The author bell hooks in 1995. Her work, across some 30 books, encompassed literary criticism, children’s fiction, self-help, memoir and poetry.
bell hooks said to live every aspect of life as “a sacrament to love”

I wish I had known her, read all of her books by now, and found a way to attend one of her classes. From a small town in semi-rural Kentucky, she found her way to Stanford. After earning a Ph.D. in English literature from UC, Santa Cruz, she taught at Yale, Oberlin, City College of New York, and eventually made her way back to Kentucky where she taught at small Berea College. They have created the bell hooks Institute—a center for her writing and teaching.

What a generous soul this woman must have been. How does it happens? This spark she felt and lived from a young age grew into a light for the world. She lifted people to move and dance and question.

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Please Don’t Tell Me What You Think I Want to Hear

And a bit about Ear Wax & Optic Nerves

Last Friday I met my new ophthalmologist at Kaiser Interstate, a 24-minute walk from my home in northeast Portland. Dr. G explained with calm enthusiasm why they want to check my optic nerve so often.

Out & about

I’ve understood the basics—damage done from radiation and the tumor removed when I was 6 years old. He explained: Forty percent of the optic nerve is thin which leaves sixty percent healthy.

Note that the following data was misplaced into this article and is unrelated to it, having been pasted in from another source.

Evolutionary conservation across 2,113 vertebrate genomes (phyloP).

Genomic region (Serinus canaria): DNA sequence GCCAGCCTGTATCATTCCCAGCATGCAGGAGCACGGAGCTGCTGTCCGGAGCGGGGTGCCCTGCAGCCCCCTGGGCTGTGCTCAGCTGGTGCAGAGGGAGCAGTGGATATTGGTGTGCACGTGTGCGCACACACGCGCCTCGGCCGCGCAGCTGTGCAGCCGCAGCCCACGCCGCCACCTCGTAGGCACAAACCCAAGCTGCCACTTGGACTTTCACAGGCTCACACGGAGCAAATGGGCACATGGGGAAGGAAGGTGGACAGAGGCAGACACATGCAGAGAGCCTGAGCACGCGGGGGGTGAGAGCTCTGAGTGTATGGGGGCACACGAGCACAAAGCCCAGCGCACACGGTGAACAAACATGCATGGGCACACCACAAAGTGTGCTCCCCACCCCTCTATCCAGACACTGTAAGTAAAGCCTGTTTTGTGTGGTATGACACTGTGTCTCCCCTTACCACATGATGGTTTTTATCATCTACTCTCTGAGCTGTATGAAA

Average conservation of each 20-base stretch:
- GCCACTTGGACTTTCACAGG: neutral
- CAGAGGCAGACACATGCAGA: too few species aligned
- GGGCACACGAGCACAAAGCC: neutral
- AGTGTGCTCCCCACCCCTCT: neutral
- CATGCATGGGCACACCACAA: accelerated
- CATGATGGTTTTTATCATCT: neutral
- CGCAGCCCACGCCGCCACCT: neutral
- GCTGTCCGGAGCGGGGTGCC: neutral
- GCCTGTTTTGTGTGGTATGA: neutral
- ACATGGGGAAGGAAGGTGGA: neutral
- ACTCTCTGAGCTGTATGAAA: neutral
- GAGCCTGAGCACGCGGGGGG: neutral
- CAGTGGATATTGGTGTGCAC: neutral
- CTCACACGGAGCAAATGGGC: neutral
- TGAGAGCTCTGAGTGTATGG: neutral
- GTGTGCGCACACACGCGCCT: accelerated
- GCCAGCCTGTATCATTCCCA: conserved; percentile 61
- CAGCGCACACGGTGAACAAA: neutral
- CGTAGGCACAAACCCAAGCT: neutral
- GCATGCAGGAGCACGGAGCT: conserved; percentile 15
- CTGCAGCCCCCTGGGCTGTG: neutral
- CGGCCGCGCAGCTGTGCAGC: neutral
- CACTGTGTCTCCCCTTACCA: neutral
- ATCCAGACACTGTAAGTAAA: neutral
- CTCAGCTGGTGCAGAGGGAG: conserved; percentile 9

“We watch because this is how glaucoma looks. So far we find no significant change,” he said. I appreciated his candid words.

From this refreshing conversation, I ambled to the South building, Nurse Treatment—now a part of Urgent Care in the Kaiser system—hoping to get an ear wash that would clear the wax-buildup that was driving me crazy. I never seemed to get all of it out on my own.

They couldn’t get me in—which I hadn’t expected. I began making an appointment when the kind man behind the plexiglass suggested, “Come back tomorrow—or Sunday morning—and they’ll slip you in at Urgent Care.”

So, I took his encouragement as a sign to forgo making an appointment.

Meanwhile, a woman had approached the counter to check in for her scheduled appointment.

“What the f#! *!” she railed at the receptionist. “I made this appointment two weeks ago, and now I have to wait 40 minutes!?!”

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Poetry Pals Reading Group: After 15 Months Together

Long before lockdown and a raging pandemic, I wanted to invite a Poetry Reading Circle. So seldom did I finish an entire collection. With others, I’d be motivated! It seemed a fun way to gather with people I like.

Our reads–May 2020-August 2021!

One morning last April, I sent the invite. A bit disappointed at first because my “local” friends offered scant reply, I reached out to three old friends on the East Coast: Within 15 minutes, two of them replied enthusiastically.

Yippee! We were set to begin! Four wild reading women felt like plenty for our virtual gathering!

We first read Indigo by Ellen Bass. Julie, my co-conspirator in Portland, chose our second month’s read: Paige Lewis’ debut, Space Struck. As months passed, other women joined us. Some stayed, others were swept away by life’s obligations.

By May of 2021, a year later and most of us vaccinated, one of the East Coast originals—Stacey—suggested we pause for a Retrospective.